To be fair, men like Wayne Grudem and John MacArthur, Jr. have not endorsed the lifestyle of Donald Trump, but they have endorsed the candidate.  In spite of statements to the contrary, there is no endorsing of political candidates without some endorsement of the candidate himself.  No responsible evangelical ever said of former president Bill Clinton (when he was caught with his pants down), “Bill Clinton represents the Democratic Party platform so let’s impeach their platform.”  No, I do not remember that conversation and I am old enough to remember listening to a lot of Rush Limbaugh at that time. 

And so, on this Election Day, I want to make some observations on the Reformed evangelical world that my daughter will inherit. 

1.  Situational Ethics in high places. 

Do you remember when Christians used to condemn situational ethics?  I do—heatedly and repeatedly, ad nauseam.  What is situational ethics?  “Situational Ethics, according to (Joseph) Fletcher's model, states that decision-making should be based upon the circumstances of a particular situation, and not upon fixed Law” (http://www.allaboutphilosophy.org/situational-ethics.htm, retrieved November 8, 2016).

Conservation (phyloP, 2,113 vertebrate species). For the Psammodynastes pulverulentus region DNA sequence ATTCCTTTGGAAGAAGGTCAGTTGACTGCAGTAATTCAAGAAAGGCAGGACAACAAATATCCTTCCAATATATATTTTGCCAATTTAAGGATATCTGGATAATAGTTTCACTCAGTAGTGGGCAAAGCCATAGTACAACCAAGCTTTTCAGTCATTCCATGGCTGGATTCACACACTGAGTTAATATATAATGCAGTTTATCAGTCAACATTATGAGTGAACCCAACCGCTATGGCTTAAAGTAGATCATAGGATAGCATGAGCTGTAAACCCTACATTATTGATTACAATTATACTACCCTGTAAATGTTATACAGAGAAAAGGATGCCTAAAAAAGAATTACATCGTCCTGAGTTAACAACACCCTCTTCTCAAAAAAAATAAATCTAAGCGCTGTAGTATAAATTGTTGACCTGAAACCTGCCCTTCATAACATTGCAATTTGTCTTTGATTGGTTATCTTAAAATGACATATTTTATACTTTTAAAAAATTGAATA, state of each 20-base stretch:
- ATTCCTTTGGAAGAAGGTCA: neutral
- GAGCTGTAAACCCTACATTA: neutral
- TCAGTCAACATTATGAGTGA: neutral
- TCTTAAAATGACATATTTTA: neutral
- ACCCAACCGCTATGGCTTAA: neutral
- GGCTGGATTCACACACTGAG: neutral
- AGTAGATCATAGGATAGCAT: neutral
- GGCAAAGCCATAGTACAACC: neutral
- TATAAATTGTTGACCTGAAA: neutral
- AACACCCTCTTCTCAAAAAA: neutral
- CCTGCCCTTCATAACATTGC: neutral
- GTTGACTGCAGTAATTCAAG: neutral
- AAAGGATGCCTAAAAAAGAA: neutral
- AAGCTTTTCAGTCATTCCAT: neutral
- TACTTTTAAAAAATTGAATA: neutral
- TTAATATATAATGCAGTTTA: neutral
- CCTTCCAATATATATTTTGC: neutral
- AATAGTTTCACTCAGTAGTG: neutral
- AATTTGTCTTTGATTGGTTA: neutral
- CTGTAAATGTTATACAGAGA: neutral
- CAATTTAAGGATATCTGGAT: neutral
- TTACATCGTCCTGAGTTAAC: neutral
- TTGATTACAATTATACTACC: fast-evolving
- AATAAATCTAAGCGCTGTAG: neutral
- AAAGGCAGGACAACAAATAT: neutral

Fletcher’s model would be referring to any law, but in this case we are referring to the Law of God, His—and the only--truth.  God’s Law states that adulterers are not qualified for leadership, but for the death penalty.  God’s Word reveals that pride is a disqualification for even pagan kings (Daniel 4).  No comment on Trump’s failure at that point on a daily basis. 

In Dr. MacArthur’s recent endorsement of Donald J. Trump, given from behind the pulpit at Grace Community Church, he stated, “We’re not voting for persons.  We are voting for coalitions.  The one who is running for office of president is the public relations agent for the coalition behind it.”  Beyond this being patently and demonstrably untrue, it is practically false.  Coalitions do not veto or approve proposed legislation.  An individual man does.  He signs his name to the bill or he uses his “veto” rubber stamp.  Further, it will not be the Republican Party taking the oath of office in January if they win, it will be the Donald.